Biodigital Architecture: FELIXprinters and iBAG-UIC to Test Living Biomaterials for Sustainable Architecture

Formnext Germany

Share this Article

Focused on bringing together biological and digital technologies to transform architecture, the Institute for BioDigital Architecture and Genetics at the International University of Catalonia (iBAG-UIC) in Barcelona, has announced a collaboration with 3D printer manufacturer FELIXprinters to bioprint and test a line of new living biomaterials for sustainable architecture.

The iBAG-UIC’s unique approach to biodigital architecture is part of a novel form of biological intelligence, where the interaction between genetics, digital manufacturing, and machine learning lays the groundwork for a vanguard urban landscape of “living” architectural designs. Biodigital architecture “combines nature’s intelligence and computational-based technology,” stated the institute, based on the assertion that nature has all the answers and that as our scientific understanding advances, so does our ability to grasp what nature has to reveal.

Committed to adopting and employing the latest advances in digital fabrication technologies, the iBAG-UIC was one of the first innovation centers to include different types of 3D printing technologies and machines in its architectural design and fabrication process. Through the new collaboration, the institute’s research line of bioactive tissues, managed by Yomna K. Abdallah, an Assistant Professor at the UIC’s Department of Architecture, will use FELIXprinters’ BIOprinter device to investigate biomaterials, that will serve to create sustainable and eco-friendly structures that will integrate into the natural environment and ecosystem.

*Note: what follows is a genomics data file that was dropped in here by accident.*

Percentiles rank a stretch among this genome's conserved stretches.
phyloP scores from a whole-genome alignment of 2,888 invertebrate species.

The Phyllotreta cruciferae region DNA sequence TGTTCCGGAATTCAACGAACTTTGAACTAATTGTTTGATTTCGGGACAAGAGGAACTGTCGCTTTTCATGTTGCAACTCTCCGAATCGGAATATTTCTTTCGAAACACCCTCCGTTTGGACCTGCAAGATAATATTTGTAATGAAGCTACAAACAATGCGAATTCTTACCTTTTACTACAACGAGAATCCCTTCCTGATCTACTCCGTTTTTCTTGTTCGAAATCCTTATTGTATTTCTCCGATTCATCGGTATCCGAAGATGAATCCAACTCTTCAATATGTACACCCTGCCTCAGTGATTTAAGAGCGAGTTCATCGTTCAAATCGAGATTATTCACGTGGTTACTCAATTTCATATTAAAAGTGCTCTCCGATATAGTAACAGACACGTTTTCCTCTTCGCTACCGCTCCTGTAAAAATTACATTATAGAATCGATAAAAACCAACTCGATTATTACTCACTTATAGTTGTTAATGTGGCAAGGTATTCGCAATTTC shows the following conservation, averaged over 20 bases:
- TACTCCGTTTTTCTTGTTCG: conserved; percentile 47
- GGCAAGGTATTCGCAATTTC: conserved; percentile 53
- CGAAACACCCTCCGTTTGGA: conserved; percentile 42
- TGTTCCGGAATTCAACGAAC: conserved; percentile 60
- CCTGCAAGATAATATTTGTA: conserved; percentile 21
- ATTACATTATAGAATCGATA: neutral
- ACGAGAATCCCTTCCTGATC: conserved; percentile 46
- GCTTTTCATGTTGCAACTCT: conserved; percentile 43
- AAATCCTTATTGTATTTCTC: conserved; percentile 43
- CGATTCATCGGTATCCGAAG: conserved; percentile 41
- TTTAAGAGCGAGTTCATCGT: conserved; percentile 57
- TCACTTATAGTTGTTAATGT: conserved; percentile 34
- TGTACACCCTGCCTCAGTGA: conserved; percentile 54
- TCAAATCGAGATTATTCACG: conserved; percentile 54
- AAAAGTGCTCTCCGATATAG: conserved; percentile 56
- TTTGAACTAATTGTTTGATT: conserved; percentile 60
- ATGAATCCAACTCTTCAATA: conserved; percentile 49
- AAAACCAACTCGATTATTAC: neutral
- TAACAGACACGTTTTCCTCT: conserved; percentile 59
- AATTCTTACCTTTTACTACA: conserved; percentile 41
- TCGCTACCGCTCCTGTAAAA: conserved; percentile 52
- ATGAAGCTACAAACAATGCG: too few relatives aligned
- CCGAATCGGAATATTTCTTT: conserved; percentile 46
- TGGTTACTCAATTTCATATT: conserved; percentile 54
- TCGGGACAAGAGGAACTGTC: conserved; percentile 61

FELIXprinters’ BIOprinter system. Image courtesy of FELIXprinters

One of the latest additions to the Dutch 3D printer manufacturer’s broadening portfolio is the BIOprinter. Designed to work for all types of bioprinting research, the competitively-priced device is the first machine of its kind in the Netherlands according to Guillaume Feliksdal, Founder and Director of the business. BIOprinter is a biofluid friendly extrusion system and hybrid 3D printing technology that simultaneously enables filament extrusion printing and hydrogel bioprinting, capable of incorporating in the same scaffold different material properties. Equipped with strong motors that can extrude a wide range of material types and viscosities, the machine is quite unique due to its modular design, easily upgradable features, and compatibility with any standard 5 ml syringe.